Tuesday, December 11, 2007
The charts on the Taylor rule suggest that inflation is under control, if you believe there is much productive capacity still in the economy. I also see inflation still being above where the Fed would like it if you look at median CPI or at TIPS data. So their posture could be seen by some as having room to come down, but not to move to a really easy position. If we assume the Fed forecasts 2% GDP growth for 2008 and thinks PCE inflation will be 1.9% (from its minutes of its prior meeting) then my forward-looking Taylor rule forecast for 2008 would be 3.75-4.00%. Maybe, just maybe, you can imagine taking that journey with a single step, but it is not the Fed's wont. Perhaps it is, as William Polley suggests, just a chance to buy some flexibility. But I would guess that, unless the Fed gets a sneak peek at Q4 GDP figures -- it meets 29/30 January, right when those data are announced -- you probably can plan on another 25 bp next month. The WSJ speculates that the lack of "insurance" language in the directive means the Fed moved down its forecast from here. The Taylor rule would provide you the best case, but I cannot get that to give me a cut much more than another 50 bp from right here. If the 4th quarter GDP number comes in negative, however, all bets are off.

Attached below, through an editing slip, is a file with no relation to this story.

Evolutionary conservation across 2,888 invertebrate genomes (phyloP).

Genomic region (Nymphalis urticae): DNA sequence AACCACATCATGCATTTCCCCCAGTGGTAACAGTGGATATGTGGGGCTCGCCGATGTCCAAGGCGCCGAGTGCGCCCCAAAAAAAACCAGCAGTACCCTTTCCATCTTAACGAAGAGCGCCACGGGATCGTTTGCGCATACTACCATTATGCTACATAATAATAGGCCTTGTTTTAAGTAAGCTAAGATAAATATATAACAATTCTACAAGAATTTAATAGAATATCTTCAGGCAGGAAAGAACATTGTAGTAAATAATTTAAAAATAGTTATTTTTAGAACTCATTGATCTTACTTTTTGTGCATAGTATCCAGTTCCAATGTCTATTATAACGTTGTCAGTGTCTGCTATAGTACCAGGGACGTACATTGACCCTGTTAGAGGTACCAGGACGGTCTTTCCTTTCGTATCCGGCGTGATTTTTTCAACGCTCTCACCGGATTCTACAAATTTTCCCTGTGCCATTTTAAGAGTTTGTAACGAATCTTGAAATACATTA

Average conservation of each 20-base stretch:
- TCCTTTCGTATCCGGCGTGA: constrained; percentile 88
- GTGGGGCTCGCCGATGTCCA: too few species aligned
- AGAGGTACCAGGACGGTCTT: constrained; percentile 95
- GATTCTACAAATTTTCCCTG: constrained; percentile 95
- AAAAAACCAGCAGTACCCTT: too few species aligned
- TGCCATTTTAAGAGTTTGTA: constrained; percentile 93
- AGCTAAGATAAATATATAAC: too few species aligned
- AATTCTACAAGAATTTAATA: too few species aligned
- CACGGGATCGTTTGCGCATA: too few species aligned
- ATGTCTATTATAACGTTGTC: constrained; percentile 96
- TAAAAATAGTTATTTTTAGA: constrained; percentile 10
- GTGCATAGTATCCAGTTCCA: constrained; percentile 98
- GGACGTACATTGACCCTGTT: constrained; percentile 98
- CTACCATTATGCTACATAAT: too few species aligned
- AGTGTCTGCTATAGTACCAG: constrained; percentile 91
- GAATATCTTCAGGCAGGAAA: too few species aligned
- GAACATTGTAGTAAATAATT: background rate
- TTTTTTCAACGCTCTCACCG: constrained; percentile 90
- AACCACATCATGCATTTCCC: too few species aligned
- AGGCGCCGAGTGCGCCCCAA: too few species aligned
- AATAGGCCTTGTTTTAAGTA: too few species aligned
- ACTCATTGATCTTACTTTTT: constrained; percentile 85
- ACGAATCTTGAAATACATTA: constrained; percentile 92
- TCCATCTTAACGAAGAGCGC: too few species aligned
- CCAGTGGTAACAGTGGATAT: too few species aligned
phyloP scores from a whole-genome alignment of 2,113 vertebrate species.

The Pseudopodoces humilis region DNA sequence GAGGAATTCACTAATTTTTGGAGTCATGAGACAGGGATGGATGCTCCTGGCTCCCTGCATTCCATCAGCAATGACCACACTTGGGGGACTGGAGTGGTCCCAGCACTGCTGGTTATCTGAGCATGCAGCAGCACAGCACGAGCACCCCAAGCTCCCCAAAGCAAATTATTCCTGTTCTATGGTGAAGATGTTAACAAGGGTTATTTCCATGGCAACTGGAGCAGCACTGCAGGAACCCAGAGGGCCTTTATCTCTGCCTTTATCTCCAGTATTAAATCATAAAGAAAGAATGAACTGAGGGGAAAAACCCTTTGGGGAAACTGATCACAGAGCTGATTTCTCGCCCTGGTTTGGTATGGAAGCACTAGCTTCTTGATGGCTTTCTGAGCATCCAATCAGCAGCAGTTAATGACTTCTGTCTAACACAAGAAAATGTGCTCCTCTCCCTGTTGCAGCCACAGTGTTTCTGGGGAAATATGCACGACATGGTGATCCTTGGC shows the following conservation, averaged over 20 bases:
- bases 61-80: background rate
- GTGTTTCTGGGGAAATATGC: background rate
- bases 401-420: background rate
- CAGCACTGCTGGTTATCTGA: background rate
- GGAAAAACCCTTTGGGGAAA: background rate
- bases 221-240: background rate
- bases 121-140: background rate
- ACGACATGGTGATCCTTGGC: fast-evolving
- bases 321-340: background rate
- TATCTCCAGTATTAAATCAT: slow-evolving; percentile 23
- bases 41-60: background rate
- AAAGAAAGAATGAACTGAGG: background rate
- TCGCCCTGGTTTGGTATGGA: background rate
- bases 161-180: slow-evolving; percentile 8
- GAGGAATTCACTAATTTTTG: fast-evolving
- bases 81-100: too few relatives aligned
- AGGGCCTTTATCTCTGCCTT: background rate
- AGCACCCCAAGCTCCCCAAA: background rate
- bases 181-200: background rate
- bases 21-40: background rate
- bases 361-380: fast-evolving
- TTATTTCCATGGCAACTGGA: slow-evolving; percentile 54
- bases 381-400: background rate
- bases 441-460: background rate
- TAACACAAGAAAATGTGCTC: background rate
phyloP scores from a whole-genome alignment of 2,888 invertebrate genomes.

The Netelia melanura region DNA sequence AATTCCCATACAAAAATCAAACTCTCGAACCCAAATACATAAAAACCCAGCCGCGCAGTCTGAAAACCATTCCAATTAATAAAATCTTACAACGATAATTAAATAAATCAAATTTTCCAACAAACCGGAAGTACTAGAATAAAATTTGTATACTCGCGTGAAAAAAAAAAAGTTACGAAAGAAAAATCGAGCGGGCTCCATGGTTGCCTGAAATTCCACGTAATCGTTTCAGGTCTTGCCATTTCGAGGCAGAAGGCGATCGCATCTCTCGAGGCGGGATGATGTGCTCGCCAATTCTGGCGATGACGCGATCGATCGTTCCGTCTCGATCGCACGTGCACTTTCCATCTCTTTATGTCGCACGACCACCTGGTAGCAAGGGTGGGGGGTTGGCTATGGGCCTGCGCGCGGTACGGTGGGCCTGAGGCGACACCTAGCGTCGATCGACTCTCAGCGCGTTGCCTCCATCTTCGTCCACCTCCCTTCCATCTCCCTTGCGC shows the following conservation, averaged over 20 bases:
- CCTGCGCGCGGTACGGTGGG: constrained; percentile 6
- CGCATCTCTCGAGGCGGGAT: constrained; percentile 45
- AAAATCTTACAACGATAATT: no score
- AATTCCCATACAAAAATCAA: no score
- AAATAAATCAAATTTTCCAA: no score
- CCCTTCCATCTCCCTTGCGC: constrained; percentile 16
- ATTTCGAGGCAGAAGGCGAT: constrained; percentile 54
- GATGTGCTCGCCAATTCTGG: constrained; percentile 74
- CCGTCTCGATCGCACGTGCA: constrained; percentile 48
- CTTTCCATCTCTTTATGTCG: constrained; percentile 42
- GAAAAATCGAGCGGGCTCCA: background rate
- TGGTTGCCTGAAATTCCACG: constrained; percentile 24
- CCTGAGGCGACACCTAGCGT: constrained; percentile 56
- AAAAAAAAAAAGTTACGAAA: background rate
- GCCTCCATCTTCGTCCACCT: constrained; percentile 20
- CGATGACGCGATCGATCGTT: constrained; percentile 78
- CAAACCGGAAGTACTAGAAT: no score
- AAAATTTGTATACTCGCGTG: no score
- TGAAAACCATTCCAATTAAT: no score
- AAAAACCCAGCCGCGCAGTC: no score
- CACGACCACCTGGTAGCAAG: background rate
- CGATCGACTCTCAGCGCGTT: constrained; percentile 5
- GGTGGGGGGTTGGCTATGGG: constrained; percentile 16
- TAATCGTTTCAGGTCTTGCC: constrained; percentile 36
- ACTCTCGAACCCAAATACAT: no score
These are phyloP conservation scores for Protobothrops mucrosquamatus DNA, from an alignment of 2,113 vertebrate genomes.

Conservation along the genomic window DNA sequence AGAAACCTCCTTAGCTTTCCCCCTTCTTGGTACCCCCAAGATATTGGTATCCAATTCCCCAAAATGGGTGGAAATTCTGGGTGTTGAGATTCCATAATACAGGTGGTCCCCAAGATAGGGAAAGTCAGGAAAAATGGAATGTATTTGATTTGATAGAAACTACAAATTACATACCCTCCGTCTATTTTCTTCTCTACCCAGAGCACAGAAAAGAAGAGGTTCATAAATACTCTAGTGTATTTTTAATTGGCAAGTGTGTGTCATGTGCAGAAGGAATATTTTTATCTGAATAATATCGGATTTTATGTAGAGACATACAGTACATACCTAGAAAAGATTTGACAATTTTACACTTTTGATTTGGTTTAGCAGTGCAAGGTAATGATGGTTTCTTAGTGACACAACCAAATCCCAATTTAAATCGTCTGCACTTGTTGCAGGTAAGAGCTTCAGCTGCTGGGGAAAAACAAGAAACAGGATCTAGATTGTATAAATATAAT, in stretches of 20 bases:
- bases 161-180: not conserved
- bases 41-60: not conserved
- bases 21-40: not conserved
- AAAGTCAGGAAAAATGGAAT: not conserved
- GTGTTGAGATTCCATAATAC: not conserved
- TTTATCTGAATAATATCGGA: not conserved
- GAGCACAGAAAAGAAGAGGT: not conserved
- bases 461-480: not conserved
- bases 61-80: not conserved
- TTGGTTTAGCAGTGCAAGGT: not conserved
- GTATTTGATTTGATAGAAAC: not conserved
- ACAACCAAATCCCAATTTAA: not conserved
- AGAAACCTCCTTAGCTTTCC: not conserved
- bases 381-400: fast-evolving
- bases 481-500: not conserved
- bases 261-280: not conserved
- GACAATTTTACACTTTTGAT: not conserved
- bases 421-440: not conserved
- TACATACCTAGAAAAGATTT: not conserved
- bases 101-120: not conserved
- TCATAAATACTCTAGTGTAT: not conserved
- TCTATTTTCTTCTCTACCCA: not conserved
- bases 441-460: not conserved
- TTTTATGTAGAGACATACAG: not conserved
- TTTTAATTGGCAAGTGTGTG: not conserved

Street economists are more dour. Small surprise there.
UPDATE (12/12): James Hamilton suggests that the futures market might have told you exactly a quarter-point, if you had thought it through.